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Of or relating to lesbianism.

[After Sappho, known for her homoerotic poetry.]

sap′phism (săf′ĭz′əm) adj.
sap′phist n. & adj.


1. Of or relating to the Greek poet Sappho.
a. Of, relating to, or being a verse characteristic of Sappho, containing 11 syllables and consisting of a trochee, a spondee or trochee, a dactyl, a trochee, and a spondee or trochee.
b. Relating to or being a stanza of three such verses followed by a verse consisting of a dactyl followed by a spondee or trochee.
c. Relating to or being an ode made up of such stanzas.
d. Of, relating to, or being a verse, stanza, or poem in accentual-syllabic meter composed in imitation of Sapphic quantitative verse.
A Sapphic meter, verse, stanza, or ode.
American Heritage® Dictionary of the English Language, Fifth Edition. Copyright © 2016 by Houghton Mifflin Harcourt Publishing Company. Published by Houghton Mifflin Harcourt Publishing Company. All rights reserved.


a less common word for lesbianism. See lesbianism
[C19: after Sappho, who is believed to have been a lesbian]
Collins English Dictionary – Complete and Unabridged, 12th Edition 2014 © HarperCollins Publishers 1991, 1994, 1998, 2000, 2003, 2006, 2007, 2009, 2011, 2014


(ˈsæf ɪz əm)

female homosexuality.
sap′phist, n.
Random House Kernerman Webster's College Dictionary, © 2010 K Dictionaries Ltd. Copyright 2005, 1997, 1991 by Random House, Inc. All rights reserved.
ThesaurusAntonymsRelated WordsSynonymsLegend:
Noun1.sapphism - female homosexualitysapphism - female homosexuality      
gayness, homoeroticism, homosexualism, homosexuality, queerness - a sexual attraction to (or sexual relations with) persons of the same sex
tribadism - a form of lesbianism that simulates heterosexual intercourse
Based on WordNet 3.0, Farlex clipart collection. © 2003-2012 Princeton University, Farlex Inc.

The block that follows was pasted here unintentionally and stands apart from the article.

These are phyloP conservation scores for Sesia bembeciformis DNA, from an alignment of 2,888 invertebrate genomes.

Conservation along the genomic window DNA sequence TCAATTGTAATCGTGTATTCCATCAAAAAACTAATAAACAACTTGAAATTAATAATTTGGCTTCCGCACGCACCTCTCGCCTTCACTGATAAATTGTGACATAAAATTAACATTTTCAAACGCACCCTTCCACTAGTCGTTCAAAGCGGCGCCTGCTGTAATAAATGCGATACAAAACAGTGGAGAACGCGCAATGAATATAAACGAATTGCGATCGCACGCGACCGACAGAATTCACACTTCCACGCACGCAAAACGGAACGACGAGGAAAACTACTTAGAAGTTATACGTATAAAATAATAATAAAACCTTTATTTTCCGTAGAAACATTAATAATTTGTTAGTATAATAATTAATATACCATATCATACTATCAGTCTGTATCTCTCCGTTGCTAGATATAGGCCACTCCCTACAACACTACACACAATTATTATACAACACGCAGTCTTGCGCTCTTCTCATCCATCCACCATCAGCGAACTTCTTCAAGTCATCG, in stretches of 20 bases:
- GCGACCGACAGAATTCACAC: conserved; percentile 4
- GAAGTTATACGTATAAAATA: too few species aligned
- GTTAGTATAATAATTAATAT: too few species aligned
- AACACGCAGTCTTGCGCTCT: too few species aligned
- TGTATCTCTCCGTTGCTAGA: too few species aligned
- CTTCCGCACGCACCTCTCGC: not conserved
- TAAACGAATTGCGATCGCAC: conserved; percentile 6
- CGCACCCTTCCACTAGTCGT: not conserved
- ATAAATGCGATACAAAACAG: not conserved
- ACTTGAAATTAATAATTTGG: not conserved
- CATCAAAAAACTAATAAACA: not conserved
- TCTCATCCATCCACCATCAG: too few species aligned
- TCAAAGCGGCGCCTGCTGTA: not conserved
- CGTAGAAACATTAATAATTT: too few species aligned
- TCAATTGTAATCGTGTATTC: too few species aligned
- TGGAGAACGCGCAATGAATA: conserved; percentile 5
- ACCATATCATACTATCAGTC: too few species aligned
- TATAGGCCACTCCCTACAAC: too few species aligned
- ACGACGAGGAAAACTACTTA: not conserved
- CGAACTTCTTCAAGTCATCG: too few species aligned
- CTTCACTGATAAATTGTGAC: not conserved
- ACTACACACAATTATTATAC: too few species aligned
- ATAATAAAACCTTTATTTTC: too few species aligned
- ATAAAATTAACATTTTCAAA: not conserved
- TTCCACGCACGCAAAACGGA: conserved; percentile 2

References in periodicals archive ?
Their suspected sapphism made the couple the target of attacks, true--but it also served as an inspiration for many self-avowed female lovers of their own sex, both in the lifetime of the Ladies of Llangollen and in the centuries since.
[and] suggests that sapphism, though unspeakable, may also be desired" (Lanser 10).
11, Pamela Dunbar describes sapphism as 'a modish nineties narcissism'.
Using a detailed investigation of the obscenity trial as the first chapter in her book Fashioning Sapphism, Laura Doan asserts that
The publication of Baudelaire's Les Fleurs du Mal, which he originally intended to title Les Lesbiennes, is the starting point for Myriam Robic's comprehensive study of sapphism in French poetry from the period 1846-1889.
Sapphism, he says, is of 'equal ardour' as male homosexuality, but it involves less fantasy than its masculine homosexual counterpart: 'feminine love is less artistic and less about adoration than is masculine love' (p718)--another formulation whose unselfconscious partisanship cannot wholly obscure the radical potential of its logic.
The episode is also self-referential on Woolf's part: from her earliest conception of the novel she planned that "Sapphism ...
Fashioning Sapphism: The Origins of a Modern British Lesbian Culture.
But I find that "lesbian" is not simply a placeholder for women who loved women; I think it can give us a useful shortcut for evoking a whole range of words that have been used to describe attachments between women, ranging from such seemingly neutral words as sapphism, sexual inversion, and homosexuality to pornographic slang such as tribade, fricatrice, and "doing the flats." Like Ellis, I think the word "lesbian" still has an important place in our vocabulary for the study of sexual behaviors among women, though I agree with Nan Alamilla Boyd that it may be most useful to see "lesbian" as a historical artifact created at a particular period and used only intermittently as a self-defining noun.
Lesbian dames; Sapphism in the long eighteenth century.
Knopp " 'If I saw you would you kiss me?' Sapphism and Subversiveness of Virginia Woolf's Orlando," in Sexual Sameness: Textual Differences in Lesbian and Gay Writing, ed.
"'If I Saw You Would You Kiss Me?': Sapphism and the Subversiveness of Virginia Woolf's Orlando." PMLA 103.1 (Jan 1988): 24-34.